At an IMD Discovery Event, more than 200 industry leaders gathered to hear Professor Kohlrieser speak about resilience in high-performing leadership. Every manager experiences stress and adversity, but must be able to bounce back in order to meet new challenges. Professor Kohlrieser highlighted the importance of adopting the right mindset and coping mechanisms in order to restore leaders to their full potential and energy.
What is resilience?
Resilience is the human capacity to meet adversity, setbacks and trauma, and then recover from them in order to live life fully. Resilient leaders have the ability to sustain their energy level under pressure, to cope with disruptive changes and adapt. They bounce back from setbacks.They also overcome major difficulties without engaging in dysfunctional behavior or harming others.
Resilience is a crucial characteristic of high- performing leaders. Leaders must cultivate it in themselves in order to advance and thrive.They also carry the responsibility for helping to protect the energy of the people in their teams. Leadership is sustainable only if individuals and teams are able to consistently recover high energy levels. During the event, Professor Kohlrieser asked the audience: “How many of you have seen too much conflict in the workplace? How many of you have observed people getting sick or burning out?” A majority of audience members raised their hands, emphasizing the importance of fostering healthier human dynamics in the workplace.
The importance of resilience was brought into sharp relief here in Switzerland when two high- profile executive scommitted suicide over the summer of 2013. Both the CEO of Swisscom and the CFO of Zürich Insurance ended their days, partly as a result of toxic professional situations and working relationships.These men left behind families and children.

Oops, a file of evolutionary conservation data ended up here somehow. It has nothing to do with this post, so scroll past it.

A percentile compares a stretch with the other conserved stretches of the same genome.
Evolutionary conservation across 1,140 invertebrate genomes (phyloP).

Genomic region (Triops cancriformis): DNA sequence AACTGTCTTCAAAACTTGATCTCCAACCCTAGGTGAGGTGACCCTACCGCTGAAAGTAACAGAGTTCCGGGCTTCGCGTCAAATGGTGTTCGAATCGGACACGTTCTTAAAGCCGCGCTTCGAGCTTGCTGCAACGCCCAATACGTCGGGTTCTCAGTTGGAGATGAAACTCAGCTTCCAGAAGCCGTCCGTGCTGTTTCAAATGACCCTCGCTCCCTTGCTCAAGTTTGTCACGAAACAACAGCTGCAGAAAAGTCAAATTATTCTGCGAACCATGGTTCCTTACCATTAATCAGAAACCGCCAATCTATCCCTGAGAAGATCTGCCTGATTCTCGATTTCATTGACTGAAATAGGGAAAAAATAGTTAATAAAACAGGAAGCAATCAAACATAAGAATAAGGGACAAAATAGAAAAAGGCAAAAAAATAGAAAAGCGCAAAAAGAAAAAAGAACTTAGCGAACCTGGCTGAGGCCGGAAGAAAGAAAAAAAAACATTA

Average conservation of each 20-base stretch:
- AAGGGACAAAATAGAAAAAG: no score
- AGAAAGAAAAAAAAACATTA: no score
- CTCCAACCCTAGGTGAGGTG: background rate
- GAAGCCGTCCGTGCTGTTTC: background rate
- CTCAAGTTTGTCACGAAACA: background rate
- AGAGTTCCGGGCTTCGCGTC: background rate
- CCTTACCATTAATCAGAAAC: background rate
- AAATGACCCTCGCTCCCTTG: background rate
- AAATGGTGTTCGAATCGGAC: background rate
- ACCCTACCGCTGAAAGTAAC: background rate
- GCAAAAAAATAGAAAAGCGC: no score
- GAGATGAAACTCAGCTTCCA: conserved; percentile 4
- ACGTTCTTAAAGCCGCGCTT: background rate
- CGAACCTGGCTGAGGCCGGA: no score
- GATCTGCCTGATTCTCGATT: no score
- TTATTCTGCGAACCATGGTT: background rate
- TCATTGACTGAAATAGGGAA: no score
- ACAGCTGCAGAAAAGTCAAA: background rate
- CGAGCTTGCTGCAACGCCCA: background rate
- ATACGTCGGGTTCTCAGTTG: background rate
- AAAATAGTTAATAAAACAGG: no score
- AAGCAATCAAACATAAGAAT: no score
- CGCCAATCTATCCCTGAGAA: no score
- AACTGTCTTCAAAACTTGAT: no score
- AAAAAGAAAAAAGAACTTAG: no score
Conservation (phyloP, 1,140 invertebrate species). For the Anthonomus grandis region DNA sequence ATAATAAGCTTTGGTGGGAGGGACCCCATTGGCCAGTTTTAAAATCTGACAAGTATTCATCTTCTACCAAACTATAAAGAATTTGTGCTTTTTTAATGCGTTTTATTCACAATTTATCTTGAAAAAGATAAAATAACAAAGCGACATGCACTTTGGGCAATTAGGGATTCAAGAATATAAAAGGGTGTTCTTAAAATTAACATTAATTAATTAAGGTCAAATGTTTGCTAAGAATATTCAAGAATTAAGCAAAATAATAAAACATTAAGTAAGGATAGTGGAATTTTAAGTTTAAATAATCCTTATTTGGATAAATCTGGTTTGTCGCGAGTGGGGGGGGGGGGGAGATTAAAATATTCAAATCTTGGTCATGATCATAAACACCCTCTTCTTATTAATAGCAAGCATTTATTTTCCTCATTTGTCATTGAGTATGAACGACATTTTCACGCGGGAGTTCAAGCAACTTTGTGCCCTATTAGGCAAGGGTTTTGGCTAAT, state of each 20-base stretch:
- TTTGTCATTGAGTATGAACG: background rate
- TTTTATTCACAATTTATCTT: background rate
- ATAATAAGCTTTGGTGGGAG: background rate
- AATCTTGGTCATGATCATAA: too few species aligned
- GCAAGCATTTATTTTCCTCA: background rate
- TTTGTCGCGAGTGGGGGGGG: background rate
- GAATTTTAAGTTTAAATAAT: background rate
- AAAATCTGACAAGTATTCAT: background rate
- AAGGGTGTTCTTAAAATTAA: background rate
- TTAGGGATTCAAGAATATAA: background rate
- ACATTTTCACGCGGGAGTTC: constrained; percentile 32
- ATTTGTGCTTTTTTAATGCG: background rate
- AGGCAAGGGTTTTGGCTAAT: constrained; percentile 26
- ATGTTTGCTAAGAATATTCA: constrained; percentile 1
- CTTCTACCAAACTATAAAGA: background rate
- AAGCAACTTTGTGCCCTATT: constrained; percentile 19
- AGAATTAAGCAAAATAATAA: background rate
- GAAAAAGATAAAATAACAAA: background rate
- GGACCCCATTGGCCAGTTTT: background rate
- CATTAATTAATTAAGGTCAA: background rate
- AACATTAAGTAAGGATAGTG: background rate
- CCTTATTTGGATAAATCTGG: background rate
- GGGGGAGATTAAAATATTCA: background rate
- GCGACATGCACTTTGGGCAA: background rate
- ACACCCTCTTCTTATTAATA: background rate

A stunning example of resilience is Nelson Mandela. He was sent to prison as a young firebrand who believed in taking up violent means of resistance when the justice system failed. Twenty-seven years later, he came out advocating peace and reconciliation. During his long confinement, Mandela mastered the art of self-leadership. He took great inspiration in the poem“Invictus,”written by William Ernest Henley, which ends with the verses “I am the master of my fate/I am the captain of my soul.”
It is often forgotten that one must learn to lead oneself before being able to lead others successfully. Before take-off, flightat tendants instruct that, in the event of a drop in the cabin’s air pressure, parents should put on their own oxygen masks before helping children with theirs. In a similar way, self-leadership provides the backbone for the effective leadership of groups. A high- performing leader needs to be physically, mentally and emotionally functional– as well as resilient– in order to inspire and guide others to achieve ambitious goals over the long term. The journey to inspiring others starts with “How do I inspire myself?”
The bonds that sustain
Resilience is about the whole person. As Professor Kohlrieser emphasized: “It is not enough to talk about the brain, we also need to talk about the heart. When people at work close their hearts and lose empathy, they lose an essential component of their leadership.” High engagement in teams requires passion.
It also requires people to have an open heart, to express feelings and to be curious about others. Leadership does not occur in an emotional vacuum – thinking and feeling individuals are part of the equation. That being said, it is critical to value both bonding and emotional autonomy. Bonding is essential, but leaders should avoid becoming emotionally or mentally hostage to others.